Lighter and tougher than a RIB, with the Carbon Cat, less really can be more …
Tough and lightweight, the carbon-fibre Aspen Carbon Cat comes from the stables of Aspen Power Catamarans in the US. This company is known for its efficient, lightweight towable power cats, one of which was skippered from the Arctic to Midway Island in the Pacific. The new compact Carbon Cat may be somewhat modest in comparison to that passage maker, but this company’s design expertise is evident in this mini-cat’s construction.
These boats are ultra-lightweight durable tenders made of carbon fibre, with a ‘super-efficient’ patent-pending hull design. The unusual hull shape of the Carbon Cat combines ‘the best attributes of both catamarans and monohulls’. This hybrid hull concept starts with a deep single-entry forefoot, which cuts a fine entry line while providing a dry stable ride. The hull lines gently widen going aft, and at the stern section they resemble a catamaran hull, providing a good amount of lateral stability and lift.
With its Beachmaster wheels, it can be launched anywhere.
If you think this concept sounds familiar, you would be right. Think Landau 20, as its hull is similar but not identical. The Landau has a very sharp forefoot that cuts a clean path, while creating a bow wave that then gets channelled into the tunnel sections that sit between the extremities of the vessel’s beam and the centre section of the hull. This channelled flow of water serves to enhance hydrodynamic lift at the stern, which consequently improves performance while reducing hull lean when turning at speed. The Landau is known for its ability to cut tight turns with a high degree of stability. The Carbon Cat has shallower tunnels than the Landau, the top surfaces of which are close to the horizontal, as are the planing surfaces of the outer hull sections below the chines. It would not be unrealistic to suppose that these hull lines provide a good degree of lift as is claimed.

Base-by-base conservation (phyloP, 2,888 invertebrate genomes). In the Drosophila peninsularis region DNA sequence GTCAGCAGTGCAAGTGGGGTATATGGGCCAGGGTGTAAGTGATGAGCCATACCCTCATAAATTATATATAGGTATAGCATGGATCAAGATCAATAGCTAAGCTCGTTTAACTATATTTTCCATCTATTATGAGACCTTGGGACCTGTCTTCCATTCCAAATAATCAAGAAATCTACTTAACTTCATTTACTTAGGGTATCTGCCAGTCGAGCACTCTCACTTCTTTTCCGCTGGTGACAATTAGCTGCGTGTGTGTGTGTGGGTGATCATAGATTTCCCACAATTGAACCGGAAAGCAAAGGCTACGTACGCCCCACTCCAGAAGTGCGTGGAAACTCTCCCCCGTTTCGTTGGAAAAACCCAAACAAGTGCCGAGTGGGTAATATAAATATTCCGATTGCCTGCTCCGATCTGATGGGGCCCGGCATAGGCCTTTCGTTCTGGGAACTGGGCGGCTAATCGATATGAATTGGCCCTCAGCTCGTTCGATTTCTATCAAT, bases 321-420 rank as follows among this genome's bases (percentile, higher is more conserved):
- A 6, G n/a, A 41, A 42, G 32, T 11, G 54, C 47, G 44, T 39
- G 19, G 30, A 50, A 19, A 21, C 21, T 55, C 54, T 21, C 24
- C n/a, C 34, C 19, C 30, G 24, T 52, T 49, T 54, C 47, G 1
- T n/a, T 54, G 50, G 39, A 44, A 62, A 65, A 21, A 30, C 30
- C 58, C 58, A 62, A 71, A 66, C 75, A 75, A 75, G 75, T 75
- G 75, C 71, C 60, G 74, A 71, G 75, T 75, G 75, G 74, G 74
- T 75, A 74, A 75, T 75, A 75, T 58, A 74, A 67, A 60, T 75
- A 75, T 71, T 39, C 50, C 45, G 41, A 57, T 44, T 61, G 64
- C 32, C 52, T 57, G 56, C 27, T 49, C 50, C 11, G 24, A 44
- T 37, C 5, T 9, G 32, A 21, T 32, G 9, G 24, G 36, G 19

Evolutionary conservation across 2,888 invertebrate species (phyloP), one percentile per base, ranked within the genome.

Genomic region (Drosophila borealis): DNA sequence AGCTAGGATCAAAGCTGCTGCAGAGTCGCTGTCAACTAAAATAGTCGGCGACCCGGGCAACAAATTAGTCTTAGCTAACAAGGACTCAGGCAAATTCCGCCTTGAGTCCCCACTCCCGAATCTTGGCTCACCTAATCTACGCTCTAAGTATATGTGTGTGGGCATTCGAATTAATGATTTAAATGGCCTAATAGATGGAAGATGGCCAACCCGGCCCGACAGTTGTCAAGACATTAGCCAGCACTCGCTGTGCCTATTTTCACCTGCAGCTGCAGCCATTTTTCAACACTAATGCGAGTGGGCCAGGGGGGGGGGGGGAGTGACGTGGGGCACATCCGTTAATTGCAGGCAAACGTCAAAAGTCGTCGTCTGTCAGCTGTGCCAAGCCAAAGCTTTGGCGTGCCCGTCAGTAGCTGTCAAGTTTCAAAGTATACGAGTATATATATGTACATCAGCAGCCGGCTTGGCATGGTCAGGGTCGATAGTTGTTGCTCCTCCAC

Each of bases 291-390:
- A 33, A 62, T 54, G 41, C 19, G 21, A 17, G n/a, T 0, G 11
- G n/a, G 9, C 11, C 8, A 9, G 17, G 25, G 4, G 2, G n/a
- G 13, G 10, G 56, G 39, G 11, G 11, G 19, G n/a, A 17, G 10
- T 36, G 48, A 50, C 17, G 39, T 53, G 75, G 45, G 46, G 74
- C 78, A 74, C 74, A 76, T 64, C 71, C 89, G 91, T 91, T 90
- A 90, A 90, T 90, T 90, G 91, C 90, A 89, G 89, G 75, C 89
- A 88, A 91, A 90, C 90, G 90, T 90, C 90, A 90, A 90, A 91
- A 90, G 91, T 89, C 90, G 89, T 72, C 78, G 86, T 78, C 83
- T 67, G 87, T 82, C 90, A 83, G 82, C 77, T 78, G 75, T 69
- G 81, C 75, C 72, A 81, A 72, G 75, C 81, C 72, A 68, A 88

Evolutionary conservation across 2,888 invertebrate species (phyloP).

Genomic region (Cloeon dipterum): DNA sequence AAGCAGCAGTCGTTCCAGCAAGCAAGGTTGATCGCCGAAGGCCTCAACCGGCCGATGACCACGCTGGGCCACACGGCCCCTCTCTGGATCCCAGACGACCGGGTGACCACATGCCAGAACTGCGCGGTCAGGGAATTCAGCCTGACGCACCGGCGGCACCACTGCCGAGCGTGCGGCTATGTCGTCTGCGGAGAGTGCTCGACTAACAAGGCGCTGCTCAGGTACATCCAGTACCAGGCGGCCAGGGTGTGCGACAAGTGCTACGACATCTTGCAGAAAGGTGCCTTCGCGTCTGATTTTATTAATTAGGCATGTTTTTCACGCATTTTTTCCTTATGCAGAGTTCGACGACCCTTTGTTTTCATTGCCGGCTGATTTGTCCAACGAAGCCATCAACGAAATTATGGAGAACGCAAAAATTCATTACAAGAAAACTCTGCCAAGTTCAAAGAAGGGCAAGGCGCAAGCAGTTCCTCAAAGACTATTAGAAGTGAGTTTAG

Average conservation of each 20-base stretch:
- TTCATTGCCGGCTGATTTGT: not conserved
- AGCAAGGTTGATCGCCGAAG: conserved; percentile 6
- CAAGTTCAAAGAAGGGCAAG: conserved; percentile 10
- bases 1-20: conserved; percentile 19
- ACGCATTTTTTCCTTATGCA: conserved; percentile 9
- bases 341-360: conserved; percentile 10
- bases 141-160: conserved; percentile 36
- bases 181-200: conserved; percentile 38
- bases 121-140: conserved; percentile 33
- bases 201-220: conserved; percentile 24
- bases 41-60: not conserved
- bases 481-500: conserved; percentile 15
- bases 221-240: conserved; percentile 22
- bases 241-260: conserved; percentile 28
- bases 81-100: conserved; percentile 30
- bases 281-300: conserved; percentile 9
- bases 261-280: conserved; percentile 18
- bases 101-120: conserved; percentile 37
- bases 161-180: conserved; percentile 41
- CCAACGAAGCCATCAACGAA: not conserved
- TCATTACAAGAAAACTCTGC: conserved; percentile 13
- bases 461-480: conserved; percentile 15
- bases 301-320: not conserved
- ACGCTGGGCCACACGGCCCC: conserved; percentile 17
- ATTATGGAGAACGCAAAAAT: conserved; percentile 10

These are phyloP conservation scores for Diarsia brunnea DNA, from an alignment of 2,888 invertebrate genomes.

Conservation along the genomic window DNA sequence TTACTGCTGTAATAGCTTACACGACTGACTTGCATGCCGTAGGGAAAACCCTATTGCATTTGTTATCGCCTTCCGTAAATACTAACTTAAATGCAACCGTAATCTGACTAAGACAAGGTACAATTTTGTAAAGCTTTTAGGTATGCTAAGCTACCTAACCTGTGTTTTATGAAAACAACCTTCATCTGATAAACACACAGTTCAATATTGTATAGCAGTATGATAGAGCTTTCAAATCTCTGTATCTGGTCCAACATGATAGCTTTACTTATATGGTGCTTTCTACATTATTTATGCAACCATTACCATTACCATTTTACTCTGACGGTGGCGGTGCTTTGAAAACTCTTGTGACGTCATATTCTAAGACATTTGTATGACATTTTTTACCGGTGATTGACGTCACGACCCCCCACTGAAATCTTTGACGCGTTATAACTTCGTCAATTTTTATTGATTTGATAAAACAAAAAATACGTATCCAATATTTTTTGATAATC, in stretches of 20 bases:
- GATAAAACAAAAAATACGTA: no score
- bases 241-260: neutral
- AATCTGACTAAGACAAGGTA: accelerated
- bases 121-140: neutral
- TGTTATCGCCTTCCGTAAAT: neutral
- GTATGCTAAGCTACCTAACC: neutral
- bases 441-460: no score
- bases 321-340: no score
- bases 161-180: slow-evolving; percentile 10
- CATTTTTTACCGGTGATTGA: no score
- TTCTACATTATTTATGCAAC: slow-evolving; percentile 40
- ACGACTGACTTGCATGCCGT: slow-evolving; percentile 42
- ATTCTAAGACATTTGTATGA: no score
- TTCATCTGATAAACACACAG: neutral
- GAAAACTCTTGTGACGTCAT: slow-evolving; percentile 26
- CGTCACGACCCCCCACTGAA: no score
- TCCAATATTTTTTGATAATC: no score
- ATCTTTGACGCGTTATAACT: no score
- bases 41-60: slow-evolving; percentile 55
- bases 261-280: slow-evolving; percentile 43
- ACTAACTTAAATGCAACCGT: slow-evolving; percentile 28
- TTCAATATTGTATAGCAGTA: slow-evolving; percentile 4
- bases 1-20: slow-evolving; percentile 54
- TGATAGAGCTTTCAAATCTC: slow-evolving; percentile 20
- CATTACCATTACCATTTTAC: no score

The hull shape creates two shallow tunnels aft.
Aspen Power Catamarans rightly state that their efficient design greatly reduces the need for horsepower to plane effectively. The construction means that the power requirements should be 35% less than a comparable inflatable due to the hard bottom and ‘hybrid cat hull shape’. During sea trials, the largest of the three-boat range, the 68kg T11, reached a top speed of 18 knots powered by a single 9.9hp Yamaha outboard – an impressive speed-to-horsepower ratio.
The hybrid cat hull form by its nature will be very stable. Crewmembers can comfortably step on the gunwales while boarding and/or sit there underway. These are finished with a very thick foam rubbing strake made with SeaDek HD. Manufactured for extreme durability, this gives you that ‘bump-free’ reassurance that you get from a RIB, and eliminates the risk of careless scratches and abrasions. The seating area is also cushioned with SeaDek HD.
Wide gunwales make for easy access.
Carbon Cats are simple to stow on board and easy to launch and retrieve, and optional ‘Beachmaster’ transom wheels make beaching the Carbon Cat a simple affair. A moveable seating cube provides a seat for both rowing and helming under power. There are three hull lengths: the 2.8m 57kg T9, the 3.1m 63kg T10 and the 3.4m 68kg T11. In terms of power, the maximum for the T9 and T10 is 9.9hp, while the T11 can handle up to 15hp.
The T11 easily planes with just 9.9hp.